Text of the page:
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Report into federal election leaders' debates suggests permanent commission
Conservative Leader Andrew Scheer, NDP Leader Jagmeet Singh, People's Party of Canada Leader Maxime Bernier, then-Green Party Leader Elizabeth May, Bloc Quebecois Leader Yves-Francois Blanchet and Liberal Party Leader Justin Trudeau are seen in this composite image from the French-language debate on Oct. 10, 2019. (Images: The Canadian Press)
OTTAWA -- The official review of the leaders' debates from the last federal election suggests the organizing body be made permanent, but who gets to participate needs some tweaking.
The report of the 2019 Leaders' Debates Commission released today makes 11 recommendations overall about how the pivotal political events ought to be managed.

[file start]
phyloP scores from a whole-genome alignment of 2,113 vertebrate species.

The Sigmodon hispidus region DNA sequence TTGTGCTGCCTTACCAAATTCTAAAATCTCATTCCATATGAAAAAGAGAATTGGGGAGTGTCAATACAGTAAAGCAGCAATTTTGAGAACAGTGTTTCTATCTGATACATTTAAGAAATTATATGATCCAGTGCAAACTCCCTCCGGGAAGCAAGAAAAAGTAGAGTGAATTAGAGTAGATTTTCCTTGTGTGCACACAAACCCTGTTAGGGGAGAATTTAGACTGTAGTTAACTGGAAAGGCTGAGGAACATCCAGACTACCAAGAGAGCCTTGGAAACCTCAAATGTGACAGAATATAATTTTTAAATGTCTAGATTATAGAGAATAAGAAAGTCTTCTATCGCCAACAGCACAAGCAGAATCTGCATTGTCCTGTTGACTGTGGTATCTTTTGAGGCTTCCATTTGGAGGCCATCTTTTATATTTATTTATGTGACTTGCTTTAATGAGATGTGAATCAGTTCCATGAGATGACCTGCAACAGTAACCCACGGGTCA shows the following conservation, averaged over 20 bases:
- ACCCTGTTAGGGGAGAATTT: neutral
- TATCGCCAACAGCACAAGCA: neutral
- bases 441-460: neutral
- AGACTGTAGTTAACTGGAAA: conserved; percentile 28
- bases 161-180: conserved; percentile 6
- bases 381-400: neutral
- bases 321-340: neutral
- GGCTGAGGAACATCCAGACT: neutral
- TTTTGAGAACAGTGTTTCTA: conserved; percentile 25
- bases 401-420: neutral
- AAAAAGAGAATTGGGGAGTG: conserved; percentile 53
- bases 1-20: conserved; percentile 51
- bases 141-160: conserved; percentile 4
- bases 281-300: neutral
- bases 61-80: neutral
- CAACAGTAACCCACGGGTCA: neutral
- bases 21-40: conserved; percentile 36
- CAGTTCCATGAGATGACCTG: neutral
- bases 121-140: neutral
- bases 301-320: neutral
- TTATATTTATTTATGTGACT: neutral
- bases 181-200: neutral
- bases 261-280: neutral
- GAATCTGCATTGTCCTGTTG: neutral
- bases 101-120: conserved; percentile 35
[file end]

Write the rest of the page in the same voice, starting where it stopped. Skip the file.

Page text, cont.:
That includes a recommendation to make the commission itself permanent but also further removed from government control.
That would include ensuring the government doesn't set the criteria for participation, an approach that created controversy in 2019 when it initially excluded the upstart People's Party of Canada.
A consortium of TV networks used to organize the national English and French debates but in the 2015, then-prime minister Stephen Harper refused to participate in the English event.
After the Liberals won that election, they set up an independent commission in an effort to ensure national debates in both official languages, attended by all leaders, would take place.
This report by The Canadian Press was first published June 1, 2020.